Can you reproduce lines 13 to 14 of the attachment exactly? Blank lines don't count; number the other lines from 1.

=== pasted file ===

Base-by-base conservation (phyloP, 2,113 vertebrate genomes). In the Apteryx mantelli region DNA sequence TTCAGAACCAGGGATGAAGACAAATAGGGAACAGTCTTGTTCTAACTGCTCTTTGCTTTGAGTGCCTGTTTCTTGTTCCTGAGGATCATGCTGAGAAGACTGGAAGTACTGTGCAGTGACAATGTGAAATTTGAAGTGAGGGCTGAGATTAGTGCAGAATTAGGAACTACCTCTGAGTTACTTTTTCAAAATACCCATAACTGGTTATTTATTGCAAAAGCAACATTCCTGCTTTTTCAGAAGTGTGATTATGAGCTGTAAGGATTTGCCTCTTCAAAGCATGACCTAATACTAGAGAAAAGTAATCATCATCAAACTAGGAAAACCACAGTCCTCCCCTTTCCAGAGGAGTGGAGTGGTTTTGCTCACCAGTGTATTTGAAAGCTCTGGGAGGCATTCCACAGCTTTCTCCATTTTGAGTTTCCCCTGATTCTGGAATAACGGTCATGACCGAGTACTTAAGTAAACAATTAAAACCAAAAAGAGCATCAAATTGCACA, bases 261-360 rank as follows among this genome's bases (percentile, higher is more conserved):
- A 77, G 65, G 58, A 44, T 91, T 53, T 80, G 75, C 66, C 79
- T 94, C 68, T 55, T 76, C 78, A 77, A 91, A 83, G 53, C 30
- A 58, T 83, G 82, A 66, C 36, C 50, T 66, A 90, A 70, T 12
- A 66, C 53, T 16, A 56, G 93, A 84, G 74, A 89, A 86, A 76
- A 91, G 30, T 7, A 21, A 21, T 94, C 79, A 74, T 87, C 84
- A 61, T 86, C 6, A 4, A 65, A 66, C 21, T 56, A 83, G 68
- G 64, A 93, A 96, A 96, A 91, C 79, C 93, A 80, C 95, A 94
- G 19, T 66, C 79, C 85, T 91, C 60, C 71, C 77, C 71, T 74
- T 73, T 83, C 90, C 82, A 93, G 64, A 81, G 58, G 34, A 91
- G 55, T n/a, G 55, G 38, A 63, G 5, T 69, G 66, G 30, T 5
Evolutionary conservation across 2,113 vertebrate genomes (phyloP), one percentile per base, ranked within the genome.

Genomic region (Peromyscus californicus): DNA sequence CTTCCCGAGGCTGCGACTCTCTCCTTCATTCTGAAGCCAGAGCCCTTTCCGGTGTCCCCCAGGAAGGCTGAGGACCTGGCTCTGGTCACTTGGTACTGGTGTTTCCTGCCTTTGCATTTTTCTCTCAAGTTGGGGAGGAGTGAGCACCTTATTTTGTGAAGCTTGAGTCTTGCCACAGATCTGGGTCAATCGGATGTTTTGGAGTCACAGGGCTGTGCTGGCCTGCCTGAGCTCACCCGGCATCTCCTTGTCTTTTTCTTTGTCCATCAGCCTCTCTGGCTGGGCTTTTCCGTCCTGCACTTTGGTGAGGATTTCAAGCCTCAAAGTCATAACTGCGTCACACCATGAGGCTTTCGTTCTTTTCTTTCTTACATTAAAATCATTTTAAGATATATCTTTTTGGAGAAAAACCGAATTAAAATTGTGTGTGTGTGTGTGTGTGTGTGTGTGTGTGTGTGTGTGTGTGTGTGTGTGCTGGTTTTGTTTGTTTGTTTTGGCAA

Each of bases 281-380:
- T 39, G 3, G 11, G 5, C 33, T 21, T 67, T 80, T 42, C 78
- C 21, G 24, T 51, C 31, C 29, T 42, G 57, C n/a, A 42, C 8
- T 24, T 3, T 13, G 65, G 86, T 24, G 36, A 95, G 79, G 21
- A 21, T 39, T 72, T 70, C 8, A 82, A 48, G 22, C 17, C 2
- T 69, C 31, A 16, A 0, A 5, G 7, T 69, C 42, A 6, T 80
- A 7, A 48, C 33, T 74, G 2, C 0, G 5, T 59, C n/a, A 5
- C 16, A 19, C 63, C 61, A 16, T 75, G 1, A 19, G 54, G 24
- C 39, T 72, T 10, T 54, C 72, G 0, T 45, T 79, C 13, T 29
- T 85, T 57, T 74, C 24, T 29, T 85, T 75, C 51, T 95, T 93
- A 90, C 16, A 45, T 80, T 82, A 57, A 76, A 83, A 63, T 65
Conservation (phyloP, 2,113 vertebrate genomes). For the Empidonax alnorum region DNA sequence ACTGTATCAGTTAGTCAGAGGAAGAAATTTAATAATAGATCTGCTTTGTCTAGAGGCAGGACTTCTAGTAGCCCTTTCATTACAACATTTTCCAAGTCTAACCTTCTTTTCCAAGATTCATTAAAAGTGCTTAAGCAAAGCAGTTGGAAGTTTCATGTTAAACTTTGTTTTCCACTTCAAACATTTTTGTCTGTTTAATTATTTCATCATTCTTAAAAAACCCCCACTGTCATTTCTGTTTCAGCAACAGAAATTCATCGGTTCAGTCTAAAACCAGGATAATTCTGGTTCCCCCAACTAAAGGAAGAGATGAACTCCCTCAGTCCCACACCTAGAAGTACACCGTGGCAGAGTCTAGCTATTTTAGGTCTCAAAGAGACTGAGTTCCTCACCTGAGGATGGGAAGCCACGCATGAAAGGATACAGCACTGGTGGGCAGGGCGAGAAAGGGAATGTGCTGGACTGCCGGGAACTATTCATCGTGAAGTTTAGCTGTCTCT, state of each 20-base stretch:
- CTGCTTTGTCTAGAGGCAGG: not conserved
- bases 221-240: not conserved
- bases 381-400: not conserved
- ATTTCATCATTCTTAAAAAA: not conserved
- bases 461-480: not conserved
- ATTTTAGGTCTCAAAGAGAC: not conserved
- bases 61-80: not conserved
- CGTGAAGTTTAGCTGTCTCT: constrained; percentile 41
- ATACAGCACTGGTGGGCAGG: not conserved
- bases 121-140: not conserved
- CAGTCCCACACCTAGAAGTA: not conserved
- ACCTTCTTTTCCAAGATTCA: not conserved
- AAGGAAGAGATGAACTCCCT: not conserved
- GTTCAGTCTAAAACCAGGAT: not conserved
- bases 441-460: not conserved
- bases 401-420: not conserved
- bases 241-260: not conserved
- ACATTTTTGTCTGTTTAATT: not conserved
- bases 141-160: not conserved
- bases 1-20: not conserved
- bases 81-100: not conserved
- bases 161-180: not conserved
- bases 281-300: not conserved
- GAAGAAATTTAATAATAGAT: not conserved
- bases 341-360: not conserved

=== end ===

Genomic region (Peromyscus californicus): DNA sequence CTTCCCGAGGCTGCGACTCTCTCCTTCATTCTGAAGCCAGAGCCCTTTCCGGTGTCCCCCAGGAAGGCTGAGGACCTGGCTCTGGTCACTTGGTACTGGTGTTTCCTGCCTTTGCATTTTTCTCTCAAGTTGGGGAGGAGTGAGCACCTTATTTTGTGAAGCTTGAGTCTTGCCACAGATCTGGGTCAATCGGATGTTTTGGAGTCACAGGGCTGTGCTGGCCTGCCTGAGCTCACCCGGCATCTCCTTGTCTTTTTCTTTGTCCATCAGCCTCTCTGGCTGGGCTTTTCCGTCCTGCACTTTGGTGAGGATTTCAAGCCTCAAAGTCATAACTGCGTCACACCATGAGGCTTTCGTTCTTTTCTTTCTTACATTAAAATCATTTTAAGATATATCTTTTTGGAGAAAAACCGAATTAAAATTGTGTGTGTGTGTGTGTGTGTGTGTGTGTGTGTGTGTGTGTGTGTGTGTGTGCTGGTTTTGTTTGTTTGTTTTGGCAA

Each of bases 281-380: